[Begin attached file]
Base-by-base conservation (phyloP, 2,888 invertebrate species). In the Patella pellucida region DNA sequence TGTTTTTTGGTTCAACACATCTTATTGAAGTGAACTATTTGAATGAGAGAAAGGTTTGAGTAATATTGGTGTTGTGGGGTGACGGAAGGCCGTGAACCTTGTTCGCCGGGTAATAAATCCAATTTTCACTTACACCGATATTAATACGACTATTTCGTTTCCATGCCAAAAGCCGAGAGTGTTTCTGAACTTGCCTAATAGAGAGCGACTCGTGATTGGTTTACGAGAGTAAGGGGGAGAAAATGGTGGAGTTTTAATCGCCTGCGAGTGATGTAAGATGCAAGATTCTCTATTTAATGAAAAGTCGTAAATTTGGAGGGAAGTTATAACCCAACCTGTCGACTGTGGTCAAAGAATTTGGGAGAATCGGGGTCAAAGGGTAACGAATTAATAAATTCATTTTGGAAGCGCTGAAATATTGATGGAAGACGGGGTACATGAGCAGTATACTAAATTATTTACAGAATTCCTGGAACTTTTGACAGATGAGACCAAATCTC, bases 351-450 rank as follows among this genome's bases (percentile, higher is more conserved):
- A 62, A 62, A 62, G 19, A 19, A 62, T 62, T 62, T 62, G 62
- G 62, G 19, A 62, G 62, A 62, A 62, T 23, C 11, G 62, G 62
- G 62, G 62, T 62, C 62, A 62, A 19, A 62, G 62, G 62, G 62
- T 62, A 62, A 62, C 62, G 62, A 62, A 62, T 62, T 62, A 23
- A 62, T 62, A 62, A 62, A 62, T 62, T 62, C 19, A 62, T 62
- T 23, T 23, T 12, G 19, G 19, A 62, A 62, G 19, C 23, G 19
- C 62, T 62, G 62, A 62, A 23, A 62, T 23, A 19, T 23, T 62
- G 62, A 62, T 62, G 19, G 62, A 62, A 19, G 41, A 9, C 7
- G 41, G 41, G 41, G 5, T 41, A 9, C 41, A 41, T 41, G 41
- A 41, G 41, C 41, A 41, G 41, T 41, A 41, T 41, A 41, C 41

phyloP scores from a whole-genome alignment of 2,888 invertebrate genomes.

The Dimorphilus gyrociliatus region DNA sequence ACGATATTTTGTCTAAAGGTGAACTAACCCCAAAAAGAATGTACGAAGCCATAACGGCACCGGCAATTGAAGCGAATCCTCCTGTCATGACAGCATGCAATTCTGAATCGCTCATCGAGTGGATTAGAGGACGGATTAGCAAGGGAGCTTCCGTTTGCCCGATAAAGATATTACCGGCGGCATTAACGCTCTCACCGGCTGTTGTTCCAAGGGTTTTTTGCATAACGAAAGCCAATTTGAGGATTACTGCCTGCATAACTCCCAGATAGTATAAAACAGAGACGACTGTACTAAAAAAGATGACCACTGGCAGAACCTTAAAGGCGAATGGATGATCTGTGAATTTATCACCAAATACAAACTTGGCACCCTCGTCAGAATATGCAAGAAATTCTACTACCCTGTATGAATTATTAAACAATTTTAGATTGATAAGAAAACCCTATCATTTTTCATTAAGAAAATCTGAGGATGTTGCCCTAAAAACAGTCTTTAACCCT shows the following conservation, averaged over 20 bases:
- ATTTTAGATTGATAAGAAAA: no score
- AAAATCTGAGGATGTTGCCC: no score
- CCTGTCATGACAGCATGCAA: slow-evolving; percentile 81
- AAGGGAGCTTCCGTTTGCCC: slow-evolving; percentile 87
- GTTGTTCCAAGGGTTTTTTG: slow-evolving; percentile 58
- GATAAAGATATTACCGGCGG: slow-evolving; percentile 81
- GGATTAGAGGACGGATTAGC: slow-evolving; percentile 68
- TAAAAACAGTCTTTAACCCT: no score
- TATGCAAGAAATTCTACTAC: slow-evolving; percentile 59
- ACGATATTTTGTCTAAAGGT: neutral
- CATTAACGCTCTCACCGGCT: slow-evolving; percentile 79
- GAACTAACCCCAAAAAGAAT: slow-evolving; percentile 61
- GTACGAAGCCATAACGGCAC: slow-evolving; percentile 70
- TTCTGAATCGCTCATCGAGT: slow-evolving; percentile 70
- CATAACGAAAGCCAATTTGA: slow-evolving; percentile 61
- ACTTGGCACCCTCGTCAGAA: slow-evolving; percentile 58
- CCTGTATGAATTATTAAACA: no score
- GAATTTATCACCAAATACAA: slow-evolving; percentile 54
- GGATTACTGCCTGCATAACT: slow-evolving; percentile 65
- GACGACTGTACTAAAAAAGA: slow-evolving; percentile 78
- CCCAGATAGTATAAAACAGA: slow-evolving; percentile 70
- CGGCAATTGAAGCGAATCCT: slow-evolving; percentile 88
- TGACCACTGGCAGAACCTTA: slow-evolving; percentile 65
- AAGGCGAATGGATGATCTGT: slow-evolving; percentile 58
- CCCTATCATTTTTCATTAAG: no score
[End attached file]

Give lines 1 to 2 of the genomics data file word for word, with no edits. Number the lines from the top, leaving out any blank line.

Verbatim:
Base-by-base conservation (phyloP, 2,888 invertebrate species). In the Patella pellucida region DNA sequence TGTTTTTTGGTTCAACACATCTTATTGAAGTGAACTATTTGAATGAGAGAAAGGTTTGAGTAATATTGGTGTTGTGGGGTGACGGAAGGCCGTGAACCTTGTTCGCCGGGTAATAAATCCAATTTTCACTTACACCGATATTAATACGACTATTTCGTTTCCATGCCAAAAGCCGAGAGTGTTTCTGAACTTGCCTAATAGAGAGCGACTCGTGATTGGTTTACGAGAGTAAGGGGGAGAAAATGGTGGAGTTTTAATCGCCTGCGAGTGATGTAAGATGCAAGATTCTCTATTTAATGAAAAGTCGTAAATTTGGAGGGAAGTTATAACCCAACCTGTCGACTGTGGTCAAAGAATTTGGGAGAATCGGGGTCAAAGGGTAACGAATTAATAAATTCATTTTGGAAGCGCTGAAATATTGATGGAAGACGGGGTACATGAGCAGTATACTAAATTATTTACAGAATTCCTGGAACTTTTGACAGATGAGACCAAATCTC, bases 351-450 rank as follows among this genome's bases (percentile, higher is more conserved):
- A 62, A 62, A 62, G 19, A 19, A 62, T 62, T 62, T 62, G 62